The battle of Vitkov Hill - stand of the 100
The Battle of Vítkov Hill was a part of the Hussite Wars, where the Holy Roman Empire and various Papal forces sought to crush the proto-Protestant followers of reformer Jan Hus. The battle pitted four thousand knights commanded by Sigismund, Holy Roman Emperor against just a hundred Hussites under command of Jan Žižka. Vítkov Hill was located on the edge of the city of Prague and the battle occurred in a vineyard established by Sigismund’s father, Charles IV. The battle ended with a decisive Hussite victory.
On 1 March 1420, Pope Martin V published a papal bull in which he ordered that Sigismund and all Eastern princes had to organize a crusade against the Hussite followers of the reformers John Hus, John Wycliffe and other “heretics.” A crusader force moved to recapture Hussite-controlled Prague.
The siege began on 12 June. The crusaders’ forces, in the opinions of the chroniclers, consisted of 100-200 thousand soldiers. In the opinions of modern historians they probably had 3-4 thousand. One of the most important points in the fortifications of Prague was Vítkov Hill. The fortifications on this hill secured roads on the crusaders’ supply lines. The fortifications themselves were made from timber but they were consolidated with a stone and clay wall and with moats. On the southern part of the hill there was a standing tower, the northern part was secured by a steep cliff. The fortifications were said to be defended by 26 men and three women, though in the opinion of J. Durdik, it was probably about 60 soldiers. On 13 July, the Crusader’s cavalry crossed the river Vltava and began to mount repeated attacks, all of which were resisted. On 14 July, Hussite relief troops surprised the knights through the vineyards on the southern side of the hill on which the battle was fought. The violent attack forced the crusaders down the steep northern cliff. Panic spread among the crusaders, which made them rout the field. During the retreat, many knights drowned in the Vltava.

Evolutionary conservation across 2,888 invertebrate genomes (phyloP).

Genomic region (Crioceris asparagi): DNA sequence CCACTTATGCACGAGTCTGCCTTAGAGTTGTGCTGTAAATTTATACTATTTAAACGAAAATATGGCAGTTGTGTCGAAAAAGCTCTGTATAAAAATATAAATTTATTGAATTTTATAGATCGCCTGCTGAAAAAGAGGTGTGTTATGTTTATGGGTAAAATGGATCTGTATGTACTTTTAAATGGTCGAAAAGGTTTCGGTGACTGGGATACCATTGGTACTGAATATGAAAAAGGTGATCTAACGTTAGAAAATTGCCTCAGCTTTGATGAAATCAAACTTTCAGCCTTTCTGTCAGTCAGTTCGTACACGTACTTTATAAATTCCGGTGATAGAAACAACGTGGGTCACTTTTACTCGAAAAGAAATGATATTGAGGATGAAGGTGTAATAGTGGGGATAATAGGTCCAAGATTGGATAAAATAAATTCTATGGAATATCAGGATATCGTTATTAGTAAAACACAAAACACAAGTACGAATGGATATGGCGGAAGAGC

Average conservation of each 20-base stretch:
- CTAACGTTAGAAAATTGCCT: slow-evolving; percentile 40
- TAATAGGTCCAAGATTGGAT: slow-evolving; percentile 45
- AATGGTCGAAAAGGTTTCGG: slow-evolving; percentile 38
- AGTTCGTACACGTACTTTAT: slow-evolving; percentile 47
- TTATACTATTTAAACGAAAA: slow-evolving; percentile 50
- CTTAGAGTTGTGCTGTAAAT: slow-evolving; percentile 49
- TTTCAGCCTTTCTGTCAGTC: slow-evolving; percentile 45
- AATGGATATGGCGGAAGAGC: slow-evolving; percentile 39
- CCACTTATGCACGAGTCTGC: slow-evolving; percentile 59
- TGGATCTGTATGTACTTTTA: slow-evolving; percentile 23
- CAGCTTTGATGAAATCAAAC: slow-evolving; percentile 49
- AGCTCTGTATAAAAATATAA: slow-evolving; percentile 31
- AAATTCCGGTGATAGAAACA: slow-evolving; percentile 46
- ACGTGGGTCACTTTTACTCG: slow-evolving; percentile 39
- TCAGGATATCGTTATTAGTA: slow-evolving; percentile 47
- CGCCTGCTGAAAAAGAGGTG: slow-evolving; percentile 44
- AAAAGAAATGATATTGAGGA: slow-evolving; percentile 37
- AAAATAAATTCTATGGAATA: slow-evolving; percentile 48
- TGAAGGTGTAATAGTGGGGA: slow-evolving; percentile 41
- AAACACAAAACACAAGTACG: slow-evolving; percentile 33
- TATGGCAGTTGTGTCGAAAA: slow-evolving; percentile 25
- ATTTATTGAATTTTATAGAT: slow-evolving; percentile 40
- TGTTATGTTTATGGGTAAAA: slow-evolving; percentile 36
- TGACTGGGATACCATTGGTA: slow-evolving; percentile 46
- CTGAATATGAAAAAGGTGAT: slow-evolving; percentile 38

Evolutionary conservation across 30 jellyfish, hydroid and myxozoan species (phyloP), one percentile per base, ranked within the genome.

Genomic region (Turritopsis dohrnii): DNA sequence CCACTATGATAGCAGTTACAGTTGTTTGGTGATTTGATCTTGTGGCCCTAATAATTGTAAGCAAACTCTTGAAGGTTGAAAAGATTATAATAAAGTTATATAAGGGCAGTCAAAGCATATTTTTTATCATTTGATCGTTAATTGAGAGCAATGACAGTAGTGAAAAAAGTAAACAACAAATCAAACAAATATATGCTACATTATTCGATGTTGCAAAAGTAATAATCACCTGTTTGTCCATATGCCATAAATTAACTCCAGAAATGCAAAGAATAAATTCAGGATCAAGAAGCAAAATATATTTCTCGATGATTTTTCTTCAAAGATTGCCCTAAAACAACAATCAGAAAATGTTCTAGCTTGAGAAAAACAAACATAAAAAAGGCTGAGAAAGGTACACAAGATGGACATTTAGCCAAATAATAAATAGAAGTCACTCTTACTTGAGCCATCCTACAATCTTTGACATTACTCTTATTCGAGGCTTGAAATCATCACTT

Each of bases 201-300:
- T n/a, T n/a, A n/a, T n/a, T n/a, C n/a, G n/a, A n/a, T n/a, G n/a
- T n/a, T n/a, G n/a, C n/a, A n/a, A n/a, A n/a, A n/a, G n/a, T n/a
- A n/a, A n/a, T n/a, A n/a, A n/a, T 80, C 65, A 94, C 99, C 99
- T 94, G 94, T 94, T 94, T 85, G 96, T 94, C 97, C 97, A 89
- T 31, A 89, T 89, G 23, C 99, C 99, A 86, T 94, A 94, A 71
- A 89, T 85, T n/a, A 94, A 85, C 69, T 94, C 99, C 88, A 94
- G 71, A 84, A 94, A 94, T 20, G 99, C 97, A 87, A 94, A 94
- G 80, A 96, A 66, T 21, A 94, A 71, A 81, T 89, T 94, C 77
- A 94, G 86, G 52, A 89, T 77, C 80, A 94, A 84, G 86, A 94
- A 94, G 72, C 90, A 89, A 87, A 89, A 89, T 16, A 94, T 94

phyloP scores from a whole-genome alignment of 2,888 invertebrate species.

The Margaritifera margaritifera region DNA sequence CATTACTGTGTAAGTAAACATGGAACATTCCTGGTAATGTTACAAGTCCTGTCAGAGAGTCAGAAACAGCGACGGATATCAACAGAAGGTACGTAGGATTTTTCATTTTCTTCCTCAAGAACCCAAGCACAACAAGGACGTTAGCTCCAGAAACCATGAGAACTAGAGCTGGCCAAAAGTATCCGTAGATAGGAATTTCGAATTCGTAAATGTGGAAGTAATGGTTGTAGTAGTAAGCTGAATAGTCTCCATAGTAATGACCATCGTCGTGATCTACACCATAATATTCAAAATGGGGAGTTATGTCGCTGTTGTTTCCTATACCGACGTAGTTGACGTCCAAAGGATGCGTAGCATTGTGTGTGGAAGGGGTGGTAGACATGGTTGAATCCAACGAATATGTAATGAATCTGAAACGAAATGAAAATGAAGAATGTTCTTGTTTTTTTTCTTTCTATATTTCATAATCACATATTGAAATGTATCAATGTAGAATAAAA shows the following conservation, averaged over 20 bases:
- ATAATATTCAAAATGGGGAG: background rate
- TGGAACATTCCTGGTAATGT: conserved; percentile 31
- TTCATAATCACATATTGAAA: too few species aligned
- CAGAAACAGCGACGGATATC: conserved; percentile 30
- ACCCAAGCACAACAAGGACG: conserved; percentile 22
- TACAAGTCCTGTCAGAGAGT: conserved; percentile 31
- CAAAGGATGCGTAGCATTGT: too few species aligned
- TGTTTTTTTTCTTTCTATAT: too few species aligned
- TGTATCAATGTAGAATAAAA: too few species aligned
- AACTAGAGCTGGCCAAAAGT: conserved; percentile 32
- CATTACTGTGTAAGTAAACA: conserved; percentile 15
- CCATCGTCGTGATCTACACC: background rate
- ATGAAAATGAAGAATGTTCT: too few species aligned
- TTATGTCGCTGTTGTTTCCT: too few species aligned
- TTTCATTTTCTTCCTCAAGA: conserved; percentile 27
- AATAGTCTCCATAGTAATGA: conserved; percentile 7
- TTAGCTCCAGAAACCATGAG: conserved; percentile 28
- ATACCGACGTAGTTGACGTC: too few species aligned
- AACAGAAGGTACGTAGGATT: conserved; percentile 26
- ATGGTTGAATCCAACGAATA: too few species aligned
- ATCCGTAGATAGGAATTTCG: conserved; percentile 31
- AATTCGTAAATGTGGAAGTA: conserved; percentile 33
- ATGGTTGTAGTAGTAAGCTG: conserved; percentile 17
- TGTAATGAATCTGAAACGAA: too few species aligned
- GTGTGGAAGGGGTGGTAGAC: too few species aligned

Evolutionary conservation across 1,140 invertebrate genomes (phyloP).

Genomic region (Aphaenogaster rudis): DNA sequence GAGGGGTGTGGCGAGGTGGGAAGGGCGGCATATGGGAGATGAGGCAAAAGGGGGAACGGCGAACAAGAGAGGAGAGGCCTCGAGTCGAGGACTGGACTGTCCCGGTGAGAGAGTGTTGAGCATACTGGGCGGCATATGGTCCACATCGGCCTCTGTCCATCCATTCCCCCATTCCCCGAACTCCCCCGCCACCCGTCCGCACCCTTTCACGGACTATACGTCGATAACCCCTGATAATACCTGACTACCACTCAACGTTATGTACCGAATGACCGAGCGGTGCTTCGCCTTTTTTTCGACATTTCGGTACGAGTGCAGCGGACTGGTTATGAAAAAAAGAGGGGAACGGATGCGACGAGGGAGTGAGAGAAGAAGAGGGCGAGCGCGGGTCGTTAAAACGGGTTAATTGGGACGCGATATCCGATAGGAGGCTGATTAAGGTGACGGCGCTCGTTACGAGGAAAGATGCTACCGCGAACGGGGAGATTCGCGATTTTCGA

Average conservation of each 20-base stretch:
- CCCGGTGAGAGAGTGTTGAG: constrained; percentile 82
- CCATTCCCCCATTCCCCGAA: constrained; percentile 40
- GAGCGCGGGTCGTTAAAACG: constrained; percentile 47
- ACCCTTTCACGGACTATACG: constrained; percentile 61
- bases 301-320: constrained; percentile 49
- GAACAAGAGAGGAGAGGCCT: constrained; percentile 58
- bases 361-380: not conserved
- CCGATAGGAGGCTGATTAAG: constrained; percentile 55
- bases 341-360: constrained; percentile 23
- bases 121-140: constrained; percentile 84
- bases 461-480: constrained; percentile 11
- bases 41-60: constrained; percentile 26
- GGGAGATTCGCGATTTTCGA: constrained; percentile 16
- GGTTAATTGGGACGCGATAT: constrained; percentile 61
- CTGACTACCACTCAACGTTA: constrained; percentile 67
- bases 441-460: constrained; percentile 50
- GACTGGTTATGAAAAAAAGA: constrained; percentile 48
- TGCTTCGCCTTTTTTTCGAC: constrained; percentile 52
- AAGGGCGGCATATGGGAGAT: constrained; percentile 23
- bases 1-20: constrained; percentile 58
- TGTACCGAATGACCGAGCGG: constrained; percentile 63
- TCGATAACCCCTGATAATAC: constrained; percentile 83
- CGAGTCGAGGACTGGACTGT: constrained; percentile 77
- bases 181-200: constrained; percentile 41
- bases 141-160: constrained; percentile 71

In honour of this battle, Vítkov Hill was renamed Žižkov after Jan Žižka, the commander of its defenders. As a consequence of the Hussite victory on Vítkov, the crusaders lost any hope of starving the city into submission and their army disintegrated. The National Monument exists today on the hill and as of 2003 local officials have been attempting to replant the vineyard. Ultimately the Hussites were victorious, and the Hussite church became free from Papal control.